• Inflammatory and locally advanced breast cancers (these patients should receive neoadjuvant therapy)

Alternative treatment approaches to be considered (assuming resources permit) include the following:

  • Patients with clinical stage T1N0 ER+/PR+/HER2- tumors can receive hormonal therapy.

  • Patients with triple negative and HER2+ tumors can undergo neoadjuvant therapy prior to surgery.

  • Some women with clinical stage T2 or N1 ER+/PR+/HER2- tumors can receive hormonal therapy.

  • Patients with inflammatory and locally advanced breast cancers should receive neoadjuvant therapy prior to any surgery.

The guidelines note that many women with early-stage, ER+ breast cancers do not benefit substantially from chemotherapy. In general, these include women with stage 1 or limited stage 2 cancers, particularly those with low-intermediate grade tumors, lobular breast cancers, low OncotypeDX scores (< 25), or “luminal A” signatures. High-level evidence supports the safety and efficacy of 6 to 12 months of primary endocrine therapy before surgery in such women, which may enable the deferral of surgery.

Phase II – Urgent Setting

In this setting, hospitals have many COVID-19 patients, ICU and ventilator capacity are limited, or supplies are limited or the COVID-19 trajectory within the hospital is in a rapidly escalating phase. The guidelines recommend restricting surgery to patients whose survival is likely to be compromised if their procedure is not performed within the next few days.

Cases that need to be done as soon as feasible (recognizing that the hospital's status is likely to progress over the next few days) include the following:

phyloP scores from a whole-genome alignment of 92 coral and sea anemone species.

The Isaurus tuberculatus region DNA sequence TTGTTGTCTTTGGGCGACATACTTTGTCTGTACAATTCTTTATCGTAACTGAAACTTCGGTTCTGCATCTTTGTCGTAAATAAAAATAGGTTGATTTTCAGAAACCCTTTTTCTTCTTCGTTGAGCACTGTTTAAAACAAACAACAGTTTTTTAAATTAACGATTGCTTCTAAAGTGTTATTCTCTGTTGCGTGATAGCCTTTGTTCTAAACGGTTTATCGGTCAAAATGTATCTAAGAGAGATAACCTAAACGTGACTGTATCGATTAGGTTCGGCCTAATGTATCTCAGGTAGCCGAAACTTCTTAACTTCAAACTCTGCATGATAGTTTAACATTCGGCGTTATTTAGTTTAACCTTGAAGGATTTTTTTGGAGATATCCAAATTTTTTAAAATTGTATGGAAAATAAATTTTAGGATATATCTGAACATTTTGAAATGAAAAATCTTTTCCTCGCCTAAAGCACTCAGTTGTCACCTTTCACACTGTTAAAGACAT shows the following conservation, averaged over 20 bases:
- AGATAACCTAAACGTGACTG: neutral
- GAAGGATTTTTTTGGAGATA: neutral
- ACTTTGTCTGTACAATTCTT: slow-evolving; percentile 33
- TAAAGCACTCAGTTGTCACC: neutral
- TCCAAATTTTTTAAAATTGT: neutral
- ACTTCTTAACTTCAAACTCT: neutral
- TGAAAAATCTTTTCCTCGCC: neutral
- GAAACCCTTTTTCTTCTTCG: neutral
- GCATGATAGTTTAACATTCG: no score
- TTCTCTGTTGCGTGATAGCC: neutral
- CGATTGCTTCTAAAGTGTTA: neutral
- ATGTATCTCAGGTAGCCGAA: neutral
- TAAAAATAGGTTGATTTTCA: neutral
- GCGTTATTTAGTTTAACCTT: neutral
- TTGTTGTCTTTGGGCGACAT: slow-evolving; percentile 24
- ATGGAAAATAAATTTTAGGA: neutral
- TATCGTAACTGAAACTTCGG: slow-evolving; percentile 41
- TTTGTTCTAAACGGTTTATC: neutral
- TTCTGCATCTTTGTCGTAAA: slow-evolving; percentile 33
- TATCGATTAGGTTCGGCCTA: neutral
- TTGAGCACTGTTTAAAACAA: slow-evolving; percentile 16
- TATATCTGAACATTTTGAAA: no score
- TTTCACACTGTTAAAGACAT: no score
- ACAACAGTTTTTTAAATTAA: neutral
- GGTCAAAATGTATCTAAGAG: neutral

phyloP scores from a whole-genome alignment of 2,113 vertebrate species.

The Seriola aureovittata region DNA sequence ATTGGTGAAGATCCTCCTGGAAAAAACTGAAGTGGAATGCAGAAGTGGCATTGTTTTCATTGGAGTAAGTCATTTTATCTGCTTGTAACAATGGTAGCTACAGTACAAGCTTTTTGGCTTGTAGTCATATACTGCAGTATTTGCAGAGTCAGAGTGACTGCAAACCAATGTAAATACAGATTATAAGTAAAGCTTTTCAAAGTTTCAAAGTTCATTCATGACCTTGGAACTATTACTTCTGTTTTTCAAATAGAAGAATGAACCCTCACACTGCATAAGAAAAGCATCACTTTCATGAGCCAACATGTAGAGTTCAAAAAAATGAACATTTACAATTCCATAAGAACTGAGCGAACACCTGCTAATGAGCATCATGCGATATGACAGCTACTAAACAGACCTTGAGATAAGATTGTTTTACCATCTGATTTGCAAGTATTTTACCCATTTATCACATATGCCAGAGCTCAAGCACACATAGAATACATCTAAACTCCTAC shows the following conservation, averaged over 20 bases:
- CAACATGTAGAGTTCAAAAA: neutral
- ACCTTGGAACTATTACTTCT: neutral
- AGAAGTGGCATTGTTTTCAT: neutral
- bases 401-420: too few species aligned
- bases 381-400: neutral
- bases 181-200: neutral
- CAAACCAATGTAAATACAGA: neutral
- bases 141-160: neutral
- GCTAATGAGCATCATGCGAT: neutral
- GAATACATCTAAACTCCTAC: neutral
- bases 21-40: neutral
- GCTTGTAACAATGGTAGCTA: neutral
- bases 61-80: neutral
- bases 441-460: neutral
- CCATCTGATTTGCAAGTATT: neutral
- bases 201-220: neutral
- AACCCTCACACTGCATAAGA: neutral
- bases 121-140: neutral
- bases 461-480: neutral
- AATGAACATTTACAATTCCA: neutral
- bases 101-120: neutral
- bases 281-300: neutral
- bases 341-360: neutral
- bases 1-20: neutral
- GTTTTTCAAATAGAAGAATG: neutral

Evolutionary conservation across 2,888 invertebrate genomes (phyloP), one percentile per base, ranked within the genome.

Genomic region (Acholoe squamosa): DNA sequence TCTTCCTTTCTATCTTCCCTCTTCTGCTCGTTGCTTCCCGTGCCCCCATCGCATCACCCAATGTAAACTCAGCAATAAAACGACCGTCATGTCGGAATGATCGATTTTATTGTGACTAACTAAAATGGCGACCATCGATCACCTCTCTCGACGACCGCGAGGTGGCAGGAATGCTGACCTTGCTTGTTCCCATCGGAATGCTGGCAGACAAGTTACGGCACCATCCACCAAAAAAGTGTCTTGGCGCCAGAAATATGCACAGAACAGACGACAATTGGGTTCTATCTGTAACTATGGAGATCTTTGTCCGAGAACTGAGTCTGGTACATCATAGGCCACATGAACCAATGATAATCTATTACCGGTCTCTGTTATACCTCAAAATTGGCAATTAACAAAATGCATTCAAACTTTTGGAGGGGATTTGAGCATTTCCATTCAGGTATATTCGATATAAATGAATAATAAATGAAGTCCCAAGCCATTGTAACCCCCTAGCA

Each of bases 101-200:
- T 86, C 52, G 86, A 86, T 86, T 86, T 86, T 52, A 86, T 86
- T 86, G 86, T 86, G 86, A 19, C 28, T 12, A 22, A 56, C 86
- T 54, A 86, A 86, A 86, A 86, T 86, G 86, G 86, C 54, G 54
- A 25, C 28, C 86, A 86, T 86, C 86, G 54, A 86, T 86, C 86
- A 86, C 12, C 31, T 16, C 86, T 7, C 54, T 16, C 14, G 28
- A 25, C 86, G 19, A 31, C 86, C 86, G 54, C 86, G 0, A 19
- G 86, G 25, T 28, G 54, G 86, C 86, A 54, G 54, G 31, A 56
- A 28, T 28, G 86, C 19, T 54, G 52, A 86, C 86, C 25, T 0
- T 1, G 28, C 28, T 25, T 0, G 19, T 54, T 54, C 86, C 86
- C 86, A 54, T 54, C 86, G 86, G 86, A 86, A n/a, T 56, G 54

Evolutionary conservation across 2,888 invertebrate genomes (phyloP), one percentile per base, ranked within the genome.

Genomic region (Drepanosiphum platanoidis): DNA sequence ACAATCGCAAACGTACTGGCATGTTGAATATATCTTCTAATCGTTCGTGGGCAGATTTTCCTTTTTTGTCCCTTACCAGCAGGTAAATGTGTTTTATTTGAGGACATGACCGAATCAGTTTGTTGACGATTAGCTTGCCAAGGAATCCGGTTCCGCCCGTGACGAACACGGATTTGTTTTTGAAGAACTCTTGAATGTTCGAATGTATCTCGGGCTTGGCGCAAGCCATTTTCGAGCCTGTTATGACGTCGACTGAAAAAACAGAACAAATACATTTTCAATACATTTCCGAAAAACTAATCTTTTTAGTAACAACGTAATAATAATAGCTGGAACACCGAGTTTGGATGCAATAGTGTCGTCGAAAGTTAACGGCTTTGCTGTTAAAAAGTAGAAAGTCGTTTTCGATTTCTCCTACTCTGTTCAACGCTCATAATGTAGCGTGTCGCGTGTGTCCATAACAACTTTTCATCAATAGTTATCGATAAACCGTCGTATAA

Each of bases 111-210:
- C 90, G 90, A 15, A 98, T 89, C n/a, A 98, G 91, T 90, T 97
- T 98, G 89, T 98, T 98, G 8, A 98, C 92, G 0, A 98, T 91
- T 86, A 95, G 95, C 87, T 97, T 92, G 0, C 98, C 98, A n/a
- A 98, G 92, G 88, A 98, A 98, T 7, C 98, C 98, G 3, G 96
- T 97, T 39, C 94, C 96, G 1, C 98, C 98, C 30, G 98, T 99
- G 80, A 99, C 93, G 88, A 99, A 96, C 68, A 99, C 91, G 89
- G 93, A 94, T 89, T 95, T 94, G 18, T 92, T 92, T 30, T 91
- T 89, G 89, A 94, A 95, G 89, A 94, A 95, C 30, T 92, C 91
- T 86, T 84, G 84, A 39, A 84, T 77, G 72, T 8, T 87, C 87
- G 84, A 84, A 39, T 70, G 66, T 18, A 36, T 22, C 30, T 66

• Incision and drainage of breast abscess

  • Evacuation of a hematoma

  • Revision of an ischemic mastectomy flap

  • Revascularization/revision of an autologous tissue flap (however, autologous reconstruction should be deferred)

All breast procedures should be deferred. Neoadjuvant therapy should be considered for eligible cases; observation is safe for the remaining cases.

Phase III

In this setting, hospital resources are all routed to COVID-19 patients, there is no ventilator or ICU capacity, or supplies have been exhausted. The guidelines recommend restricting surgery to patients whose survival is likely to be compromised if their procedure is not performed within next few hours.

Cases that need to be done as soon as feasible (recognizing that the hospital's status is likely to progress in hours) include the following:

  • Incision and drainage of breast abscess

  • Evacuation of a hematoma

  • Revision of an ischemic mastectomy flap

  • Revascularization/revision of an autologous tissue flap (autologous reconstruction should be deferred)

All other cases should be deferred. Alternative treatment recommendations are the same as for phase II.

For more information, see the Coronavirus Resource Center and Surgical Treatment of Breast Cancer. For more Clinical Practice Guidelines, please go to Guidelines.